“Yes,” I replied in Japanese, “two people for dinner.” My Japanese is about kindergarten level, but I can muscle through simple transactions like these. The chef wasn’t expecting even that and was visibly startled at my response. This always confuses me. People speak to you in Japanese and are surprised when you understand them. Howzat?

Anyway, the chef, a relatively young looking fellow, seemed charmed and he handed us a menu and explained that there were three dinner sets,with the first one starting at about forty five bucks. Seriously? I asked the nice fellow to please bring us the cheapskate set and he didn’t seem to mind.

Well, forty five bucks bought us nine absolutely impeccable courses of some of the most beautiful fish and vegetable combinations I’ve ever seen. There was a box that had some squid, a thingy of mixed chopped tuna, a shot glass of kelp swimming in some kind of sweet liquid, a little grilled fish, a small bowl of raw fish with pearls of barley, and a gooseberry. It sounds weird, but it was glorious. There was a bowl of fish consumme with a round fish cake dumpling – it was basically a Japanese gefilte fish soup, if gefilte fish soup could make you sing and dance.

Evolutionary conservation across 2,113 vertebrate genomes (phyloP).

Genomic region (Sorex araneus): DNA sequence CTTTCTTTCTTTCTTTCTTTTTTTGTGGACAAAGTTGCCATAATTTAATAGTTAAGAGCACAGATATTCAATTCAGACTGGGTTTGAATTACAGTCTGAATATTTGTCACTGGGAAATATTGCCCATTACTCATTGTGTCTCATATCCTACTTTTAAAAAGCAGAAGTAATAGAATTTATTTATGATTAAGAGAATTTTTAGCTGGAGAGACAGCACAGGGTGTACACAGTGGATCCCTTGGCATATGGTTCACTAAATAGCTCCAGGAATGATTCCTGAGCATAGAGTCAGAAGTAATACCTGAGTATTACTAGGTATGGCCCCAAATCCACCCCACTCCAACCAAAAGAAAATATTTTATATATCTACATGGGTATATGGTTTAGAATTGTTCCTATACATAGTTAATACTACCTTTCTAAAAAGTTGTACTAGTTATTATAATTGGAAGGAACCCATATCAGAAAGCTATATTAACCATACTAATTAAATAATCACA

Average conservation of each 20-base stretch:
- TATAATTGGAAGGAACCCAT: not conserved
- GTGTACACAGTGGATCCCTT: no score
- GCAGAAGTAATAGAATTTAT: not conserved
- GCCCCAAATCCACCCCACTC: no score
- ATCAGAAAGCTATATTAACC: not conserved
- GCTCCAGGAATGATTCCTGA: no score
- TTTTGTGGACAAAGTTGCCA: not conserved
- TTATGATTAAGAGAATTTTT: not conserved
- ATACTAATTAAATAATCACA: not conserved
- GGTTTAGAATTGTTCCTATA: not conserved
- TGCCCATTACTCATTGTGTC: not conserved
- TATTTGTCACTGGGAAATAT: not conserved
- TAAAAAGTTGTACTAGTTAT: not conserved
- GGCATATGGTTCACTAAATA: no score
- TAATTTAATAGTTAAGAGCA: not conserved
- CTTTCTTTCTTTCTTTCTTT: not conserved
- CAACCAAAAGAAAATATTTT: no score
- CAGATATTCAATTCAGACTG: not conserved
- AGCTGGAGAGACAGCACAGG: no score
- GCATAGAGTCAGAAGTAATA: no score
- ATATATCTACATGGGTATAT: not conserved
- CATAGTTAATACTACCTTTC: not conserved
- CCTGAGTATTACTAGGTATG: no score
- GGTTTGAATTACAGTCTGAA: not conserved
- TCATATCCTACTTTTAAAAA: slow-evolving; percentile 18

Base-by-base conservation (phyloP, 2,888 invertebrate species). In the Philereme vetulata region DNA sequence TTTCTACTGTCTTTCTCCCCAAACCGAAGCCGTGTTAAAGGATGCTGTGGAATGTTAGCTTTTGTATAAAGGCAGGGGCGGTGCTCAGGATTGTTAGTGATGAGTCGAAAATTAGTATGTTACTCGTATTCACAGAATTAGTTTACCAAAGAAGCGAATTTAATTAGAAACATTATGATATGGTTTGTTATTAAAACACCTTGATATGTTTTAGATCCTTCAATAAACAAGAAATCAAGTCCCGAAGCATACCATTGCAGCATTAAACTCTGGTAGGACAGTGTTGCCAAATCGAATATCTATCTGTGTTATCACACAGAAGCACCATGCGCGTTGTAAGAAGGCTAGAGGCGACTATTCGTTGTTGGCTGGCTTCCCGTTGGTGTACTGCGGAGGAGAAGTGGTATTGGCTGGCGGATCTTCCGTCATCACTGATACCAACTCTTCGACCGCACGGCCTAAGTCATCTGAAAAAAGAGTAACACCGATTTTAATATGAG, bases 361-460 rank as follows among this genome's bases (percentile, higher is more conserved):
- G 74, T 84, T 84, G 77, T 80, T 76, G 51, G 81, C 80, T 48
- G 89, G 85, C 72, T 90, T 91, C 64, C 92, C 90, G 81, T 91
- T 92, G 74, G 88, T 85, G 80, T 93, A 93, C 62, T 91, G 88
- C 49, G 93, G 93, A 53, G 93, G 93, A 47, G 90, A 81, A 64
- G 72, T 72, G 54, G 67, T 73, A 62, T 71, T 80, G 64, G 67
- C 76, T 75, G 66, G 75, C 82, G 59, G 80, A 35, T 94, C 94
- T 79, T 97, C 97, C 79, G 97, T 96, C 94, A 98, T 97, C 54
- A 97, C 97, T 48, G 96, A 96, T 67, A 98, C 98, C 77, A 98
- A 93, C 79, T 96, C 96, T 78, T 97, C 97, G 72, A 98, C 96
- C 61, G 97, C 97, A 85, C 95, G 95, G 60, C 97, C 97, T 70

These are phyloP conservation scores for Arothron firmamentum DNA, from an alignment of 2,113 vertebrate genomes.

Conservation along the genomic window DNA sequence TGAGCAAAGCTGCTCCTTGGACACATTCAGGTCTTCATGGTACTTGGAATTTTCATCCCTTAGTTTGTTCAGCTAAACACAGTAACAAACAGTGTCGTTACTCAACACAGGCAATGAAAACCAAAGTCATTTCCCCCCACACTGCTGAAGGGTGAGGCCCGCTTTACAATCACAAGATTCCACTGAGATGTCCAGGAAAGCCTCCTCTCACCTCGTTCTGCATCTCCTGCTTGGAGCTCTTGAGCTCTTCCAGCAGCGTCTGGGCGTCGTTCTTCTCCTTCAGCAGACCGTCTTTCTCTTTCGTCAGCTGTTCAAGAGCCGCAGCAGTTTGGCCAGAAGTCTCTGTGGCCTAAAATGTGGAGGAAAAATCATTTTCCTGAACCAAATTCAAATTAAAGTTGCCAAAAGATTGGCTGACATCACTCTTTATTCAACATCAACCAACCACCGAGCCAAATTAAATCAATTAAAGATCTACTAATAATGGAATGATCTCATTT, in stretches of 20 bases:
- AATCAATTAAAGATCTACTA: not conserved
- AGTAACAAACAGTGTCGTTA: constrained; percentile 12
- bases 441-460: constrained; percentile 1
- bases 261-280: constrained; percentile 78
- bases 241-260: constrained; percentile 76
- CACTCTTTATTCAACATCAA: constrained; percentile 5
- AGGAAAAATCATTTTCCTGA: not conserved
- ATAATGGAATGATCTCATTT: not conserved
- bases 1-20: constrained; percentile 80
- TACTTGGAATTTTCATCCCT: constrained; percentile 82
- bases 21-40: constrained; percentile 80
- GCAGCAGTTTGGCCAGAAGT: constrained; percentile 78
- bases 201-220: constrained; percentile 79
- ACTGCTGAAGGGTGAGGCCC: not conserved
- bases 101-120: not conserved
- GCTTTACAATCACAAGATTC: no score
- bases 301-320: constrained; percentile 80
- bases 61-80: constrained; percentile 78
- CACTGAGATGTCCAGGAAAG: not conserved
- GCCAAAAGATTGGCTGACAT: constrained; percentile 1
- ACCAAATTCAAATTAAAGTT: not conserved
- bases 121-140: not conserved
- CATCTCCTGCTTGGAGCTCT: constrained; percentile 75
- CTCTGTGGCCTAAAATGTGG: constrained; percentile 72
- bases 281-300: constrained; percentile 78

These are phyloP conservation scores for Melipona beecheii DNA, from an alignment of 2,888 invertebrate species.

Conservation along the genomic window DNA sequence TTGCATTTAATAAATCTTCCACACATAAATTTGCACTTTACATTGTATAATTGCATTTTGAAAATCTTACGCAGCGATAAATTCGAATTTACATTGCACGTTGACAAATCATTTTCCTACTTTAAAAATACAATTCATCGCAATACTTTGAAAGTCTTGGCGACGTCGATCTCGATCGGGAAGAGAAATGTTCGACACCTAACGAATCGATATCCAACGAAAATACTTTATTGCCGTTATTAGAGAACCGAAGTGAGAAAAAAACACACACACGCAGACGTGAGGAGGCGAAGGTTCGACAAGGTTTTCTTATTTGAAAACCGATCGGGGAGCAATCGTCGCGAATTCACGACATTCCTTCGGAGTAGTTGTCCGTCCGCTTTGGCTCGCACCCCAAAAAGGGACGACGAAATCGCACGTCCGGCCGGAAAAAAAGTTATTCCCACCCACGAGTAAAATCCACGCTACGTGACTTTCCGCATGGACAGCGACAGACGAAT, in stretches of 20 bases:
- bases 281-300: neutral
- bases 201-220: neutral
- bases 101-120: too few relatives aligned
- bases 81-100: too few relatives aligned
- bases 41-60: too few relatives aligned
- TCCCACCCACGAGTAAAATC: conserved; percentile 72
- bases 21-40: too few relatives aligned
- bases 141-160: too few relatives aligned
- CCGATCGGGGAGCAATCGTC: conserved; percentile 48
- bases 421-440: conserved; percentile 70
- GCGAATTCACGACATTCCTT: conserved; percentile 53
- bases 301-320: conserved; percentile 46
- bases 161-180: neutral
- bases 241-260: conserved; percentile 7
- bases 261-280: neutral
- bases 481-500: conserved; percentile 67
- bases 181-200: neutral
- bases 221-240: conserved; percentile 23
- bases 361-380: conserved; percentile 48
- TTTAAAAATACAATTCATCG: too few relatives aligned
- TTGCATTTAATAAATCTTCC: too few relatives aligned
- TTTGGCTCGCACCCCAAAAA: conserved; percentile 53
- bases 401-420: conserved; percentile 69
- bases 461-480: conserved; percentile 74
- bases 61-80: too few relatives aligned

Japanese fish dumpling soup - not like grandma used to make, unless your grandma is an audacious 38 year-old Kyoto chef.

Japanese fish dumpling soup – not like grandma used to make, unless your grandma is an audacious 38 year-old Kyoto chef.